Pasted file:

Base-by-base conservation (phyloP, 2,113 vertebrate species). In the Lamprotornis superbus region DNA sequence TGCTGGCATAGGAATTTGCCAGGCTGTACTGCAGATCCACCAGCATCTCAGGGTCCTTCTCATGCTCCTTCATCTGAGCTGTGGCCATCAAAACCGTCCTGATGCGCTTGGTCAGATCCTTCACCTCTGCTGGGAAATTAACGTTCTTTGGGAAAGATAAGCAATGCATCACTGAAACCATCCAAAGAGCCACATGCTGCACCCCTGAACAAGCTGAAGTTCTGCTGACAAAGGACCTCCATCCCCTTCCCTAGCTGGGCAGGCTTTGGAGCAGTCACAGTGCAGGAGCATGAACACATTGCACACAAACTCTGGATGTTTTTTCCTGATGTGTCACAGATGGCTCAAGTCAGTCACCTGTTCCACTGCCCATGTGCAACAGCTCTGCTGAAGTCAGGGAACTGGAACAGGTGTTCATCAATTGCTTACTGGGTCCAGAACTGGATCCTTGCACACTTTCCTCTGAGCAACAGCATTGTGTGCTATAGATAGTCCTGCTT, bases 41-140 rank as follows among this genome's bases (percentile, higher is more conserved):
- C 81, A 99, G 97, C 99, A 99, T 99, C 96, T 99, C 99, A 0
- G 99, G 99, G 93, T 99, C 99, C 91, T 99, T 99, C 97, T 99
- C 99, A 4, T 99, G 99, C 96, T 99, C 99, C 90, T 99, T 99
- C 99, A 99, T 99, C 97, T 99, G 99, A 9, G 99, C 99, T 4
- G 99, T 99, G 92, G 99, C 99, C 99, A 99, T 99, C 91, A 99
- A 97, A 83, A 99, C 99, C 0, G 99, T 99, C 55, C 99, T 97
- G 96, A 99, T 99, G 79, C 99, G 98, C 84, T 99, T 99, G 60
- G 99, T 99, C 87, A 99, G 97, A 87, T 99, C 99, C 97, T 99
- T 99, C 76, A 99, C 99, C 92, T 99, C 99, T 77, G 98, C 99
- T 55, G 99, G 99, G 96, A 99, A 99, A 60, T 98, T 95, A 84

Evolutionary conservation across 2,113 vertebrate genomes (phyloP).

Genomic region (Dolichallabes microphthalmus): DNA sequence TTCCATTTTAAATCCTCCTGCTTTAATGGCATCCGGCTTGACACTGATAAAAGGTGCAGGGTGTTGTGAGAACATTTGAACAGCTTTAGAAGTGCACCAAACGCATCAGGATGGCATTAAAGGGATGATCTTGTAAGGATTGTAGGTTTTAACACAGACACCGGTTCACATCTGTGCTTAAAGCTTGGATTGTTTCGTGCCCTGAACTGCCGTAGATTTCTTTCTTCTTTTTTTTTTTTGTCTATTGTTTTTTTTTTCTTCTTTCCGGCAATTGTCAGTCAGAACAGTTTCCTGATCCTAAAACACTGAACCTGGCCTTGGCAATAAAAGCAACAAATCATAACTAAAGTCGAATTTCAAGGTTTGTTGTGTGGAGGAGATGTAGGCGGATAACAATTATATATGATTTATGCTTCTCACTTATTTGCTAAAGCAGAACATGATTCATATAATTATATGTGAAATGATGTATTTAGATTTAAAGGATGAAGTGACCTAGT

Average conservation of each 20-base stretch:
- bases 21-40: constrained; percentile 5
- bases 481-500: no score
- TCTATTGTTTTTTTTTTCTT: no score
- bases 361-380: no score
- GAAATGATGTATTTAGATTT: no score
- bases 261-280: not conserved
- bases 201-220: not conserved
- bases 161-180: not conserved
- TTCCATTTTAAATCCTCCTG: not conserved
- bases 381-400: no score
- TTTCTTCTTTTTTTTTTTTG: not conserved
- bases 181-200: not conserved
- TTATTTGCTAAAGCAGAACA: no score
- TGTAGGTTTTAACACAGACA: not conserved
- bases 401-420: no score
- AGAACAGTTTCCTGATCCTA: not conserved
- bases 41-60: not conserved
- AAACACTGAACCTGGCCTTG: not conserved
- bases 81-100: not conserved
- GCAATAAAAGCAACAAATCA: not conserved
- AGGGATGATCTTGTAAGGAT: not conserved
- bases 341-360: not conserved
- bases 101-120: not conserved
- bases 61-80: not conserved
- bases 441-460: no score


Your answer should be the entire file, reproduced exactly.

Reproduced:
Base-by-base conservation (phyloP, 2,113 vertebrate species). In the Lamprotornis superbus region DNA sequence TGCTGGCATAGGAATTTGCCAGGCTGTACTGCAGATCCACCAGCATCTCAGGGTCCTTCTCATGCTCCTTCATCTGAGCTGTGGCCATCAAAACCGTCCTGATGCGCTTGGTCAGATCCTTCACCTCTGCTGGGAAATTAACGTTCTTTGGGAAAGATAAGCAATGCATCACTGAAACCATCCAAAGAGCCACATGCTGCACCCCTGAACAAGCTGAAGTTCTGCTGACAAAGGACCTCCATCCCCTTCCCTAGCTGGGCAGGCTTTGGAGCAGTCACAGTGCAGGAGCATGAACACATTGCACACAAACTCTGGATGTTTTTTCCTGATGTGTCACAGATGGCTCAAGTCAGTCACCTGTTCCACTGCCCATGTGCAACAGCTCTGCTGAAGTCAGGGAACTGGAACAGGTGTTCATCAATTGCTTACTGGGTCCAGAACTGGATCCTTGCACACTTTCCTCTGAGCAACAGCATTGTGTGCTATAGATAGTCCTGCTT, bases 41-140 rank as follows among this genome's bases (percentile, higher is more conserved):
- C 81, A 99, G 97, C 99, A 99, T 99, C 96, T 99, C 99, A 0
- G 99, G 99, G 93, T 99, C 99, C 91, T 99, T 99, C 97, T 99
- C 99, A 4, T 99, G 99, C 96, T 99, C 99, C 90, T 99, T 99
- C 99, A 99, T 99, C 97, T 99, G 99, A 9, G 99, C 99, T 4
- G 99, T 99, G 92, G 99, C 99, C 99, A 99, T 99, C 91, A 99
- A 97, A 83, A 99, C 99, C 0, G 99, T 99, C 55, C 99, T 97
- G 96, A 99, T 99, G 79, C 99, G 98, C 84, T 99, T 99, G 60
- G 99, T 99, C 87, A 99, G 97, A 87, T 99, C 99, C 97, T 99
- T 99, C 76, A 99, C 99, C 92, T 99, C 99, T 77, G 98, C 99
- T 55, G 99, G 99, G 96, A 99, A 99, A 60, T 98, T 95, A 84

Evolutionary conservation across 2,113 vertebrate genomes (phyloP).

Genomic region (Dolichallabes microphthalmus): DNA sequence TTCCATTTTAAATCCTCCTGCTTTAATGGCATCCGGCTTGACACTGATAAAAGGTGCAGGGTGTTGTGAGAACATTTGAACAGCTTTAGAAGTGCACCAAACGCATCAGGATGGCATTAAAGGGATGATCTTGTAAGGATTGTAGGTTTTAACACAGACACCGGTTCACATCTGTGCTTAAAGCTTGGATTGTTTCGTGCCCTGAACTGCCGTAGATTTCTTTCTTCTTTTTTTTTTTTGTCTATTGTTTTTTTTTTCTTCTTTCCGGCAATTGTCAGTCAGAACAGTTTCCTGATCCTAAAACACTGAACCTGGCCTTGGCAATAAAAGCAACAAATCATAACTAAAGTCGAATTTCAAGGTTTGTTGTGTGGAGGAGATGTAGGCGGATAACAATTATATATGATTTATGCTTCTCACTTATTTGCTAAAGCAGAACATGATTCATATAATTATATGTGAAATGATGTATTTAGATTTAAAGGATGAAGTGACCTAGT

Average conservation of each 20-base stretch:
- bases 21-40: constrained; percentile 5
- bases 481-500: no score
- TCTATTGTTTTTTTTTTCTT: no score
- bases 361-380: no score
- GAAATGATGTATTTAGATTT: no score
- bases 261-280: not conserved
- bases 201-220: not conserved
- bases 161-180: not conserved
- TTCCATTTTAAATCCTCCTG: not conserved
- bases 381-400: no score
- TTTCTTCTTTTTTTTTTTTG: not conserved
- bases 181-200: not conserved
- TTATTTGCTAAAGCAGAACA: no score
- TGTAGGTTTTAACACAGACA: not conserved
- bases 401-420: no score
- AGAACAGTTTCCTGATCCTA: not conserved
- bases 41-60: not conserved
- AAACACTGAACCTGGCCTTG: not conserved
- bases 81-100: not conserved
- GCAATAAAAGCAACAAATCA: not conserved
- AGGGATGATCTTGTAAGGAT: not conserved
- bases 341-360: not conserved
- bases 101-120: not conserved
- bases 61-80: not conserved
- bases 441-460: no score